A NEW book celebrating the beauty of Whitehall Historic House has been launched in collaboration with Sutton Council and Sutton Mencap. 

Situated in the heart of Cheam Village, Whitehall Historic House is a 500-year old timber-framed Tudor building.

Its original use is debated, although some suggest it was a meeting or council house once visited by Queen Elizabeth I. 

What is certain, is that prior to its doors opening as a museum in 1978, Whitehall has, over the years, been a home to many people.

In early 2020, Sutton Mencap, a charity working to improve the lives of people with a learning disability and their carers, were invited to imagine what life would be like if they lived in this unique setting.

Working closely with Sutton’s Councils’ cultural services and storyteller Richard Neville, participants explored stories and ideas with the aim of developing a creative and inclusive output.

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'At Home in White Hall: An Alternative Guide to Whitehall Historic House

The book is a collection of collages and drawings produced by Sutton Mencap, inspired by their experience of Whitehall Historic House in Cheam.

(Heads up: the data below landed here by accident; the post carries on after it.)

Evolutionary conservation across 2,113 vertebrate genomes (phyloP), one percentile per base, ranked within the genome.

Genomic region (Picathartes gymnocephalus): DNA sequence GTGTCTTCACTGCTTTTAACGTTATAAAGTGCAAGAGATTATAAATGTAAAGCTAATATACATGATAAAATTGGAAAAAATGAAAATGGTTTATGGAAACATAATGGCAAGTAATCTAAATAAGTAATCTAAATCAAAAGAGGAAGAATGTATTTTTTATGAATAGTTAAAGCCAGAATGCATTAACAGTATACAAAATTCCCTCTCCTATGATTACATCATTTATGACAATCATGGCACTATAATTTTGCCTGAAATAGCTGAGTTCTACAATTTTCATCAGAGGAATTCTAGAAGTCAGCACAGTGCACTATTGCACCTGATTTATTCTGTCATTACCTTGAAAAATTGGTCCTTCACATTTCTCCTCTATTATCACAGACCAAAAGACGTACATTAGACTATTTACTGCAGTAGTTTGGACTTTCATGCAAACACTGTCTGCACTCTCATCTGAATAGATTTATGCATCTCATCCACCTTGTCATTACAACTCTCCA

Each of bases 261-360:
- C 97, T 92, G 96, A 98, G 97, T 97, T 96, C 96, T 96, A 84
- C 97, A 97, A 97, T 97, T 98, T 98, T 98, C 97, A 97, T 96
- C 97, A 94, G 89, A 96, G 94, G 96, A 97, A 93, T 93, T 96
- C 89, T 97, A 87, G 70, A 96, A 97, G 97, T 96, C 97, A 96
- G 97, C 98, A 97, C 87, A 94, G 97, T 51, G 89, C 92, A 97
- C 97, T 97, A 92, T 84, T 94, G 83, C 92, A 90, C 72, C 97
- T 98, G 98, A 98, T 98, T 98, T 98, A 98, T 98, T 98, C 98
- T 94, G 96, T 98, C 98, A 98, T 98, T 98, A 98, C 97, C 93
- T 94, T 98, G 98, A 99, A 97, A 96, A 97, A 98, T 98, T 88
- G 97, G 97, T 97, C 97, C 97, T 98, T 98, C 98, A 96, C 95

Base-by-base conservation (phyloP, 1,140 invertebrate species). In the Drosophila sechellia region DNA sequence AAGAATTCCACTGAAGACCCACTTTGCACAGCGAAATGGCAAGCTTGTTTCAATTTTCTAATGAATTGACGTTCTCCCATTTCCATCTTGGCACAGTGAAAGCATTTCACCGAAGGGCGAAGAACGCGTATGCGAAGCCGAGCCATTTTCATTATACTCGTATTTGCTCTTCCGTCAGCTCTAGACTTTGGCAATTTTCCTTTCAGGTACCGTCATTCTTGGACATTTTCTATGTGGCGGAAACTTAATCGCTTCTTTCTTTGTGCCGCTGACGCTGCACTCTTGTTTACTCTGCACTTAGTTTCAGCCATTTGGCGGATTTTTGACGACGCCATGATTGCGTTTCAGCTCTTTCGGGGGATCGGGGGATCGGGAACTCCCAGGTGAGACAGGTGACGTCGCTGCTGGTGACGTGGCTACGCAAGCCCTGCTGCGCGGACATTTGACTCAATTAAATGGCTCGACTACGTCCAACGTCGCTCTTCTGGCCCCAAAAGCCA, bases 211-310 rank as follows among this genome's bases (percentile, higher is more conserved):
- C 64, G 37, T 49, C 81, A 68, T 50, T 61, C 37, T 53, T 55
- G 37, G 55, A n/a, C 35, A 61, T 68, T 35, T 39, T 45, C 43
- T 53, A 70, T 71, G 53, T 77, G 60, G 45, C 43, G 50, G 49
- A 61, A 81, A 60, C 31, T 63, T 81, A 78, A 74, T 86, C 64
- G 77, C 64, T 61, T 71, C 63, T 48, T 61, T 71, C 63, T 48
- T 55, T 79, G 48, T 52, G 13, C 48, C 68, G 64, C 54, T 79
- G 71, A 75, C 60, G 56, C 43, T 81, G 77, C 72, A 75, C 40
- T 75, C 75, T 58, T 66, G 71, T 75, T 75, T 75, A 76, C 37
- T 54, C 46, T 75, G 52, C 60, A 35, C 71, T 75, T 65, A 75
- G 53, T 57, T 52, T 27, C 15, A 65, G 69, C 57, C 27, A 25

Adult Services Manager, Sutton Mencap, Tammy Satchel said: “Building relationships within our local community is especially important for Sutton Mencap.

"The project we took part in helped us to build a special friendship with Whitehall. Our service users really enjoyed each session.

"We all fell in love with Whitehall and its history and look forward to more engaging projects.”

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Councillor Steve Cook said: “It is through this kind of co-creative work that Sutton’s museums and libraries become platforms for meaningful dialogue and creative expression.

"This book offers an original, lively interpretation of one of the borough’s oldest historic buildings, successfully demonstrating that Whitehall Historic House is not a static space, but constantly shaped by Sutton’s contemporary communities."

The electronic version of the book, published by The Caper Press, is now available to freely borrow from digital lending platforms across the The Libraries Consortium. 

The physical version of the book is available to borrow across Sutton Libraries.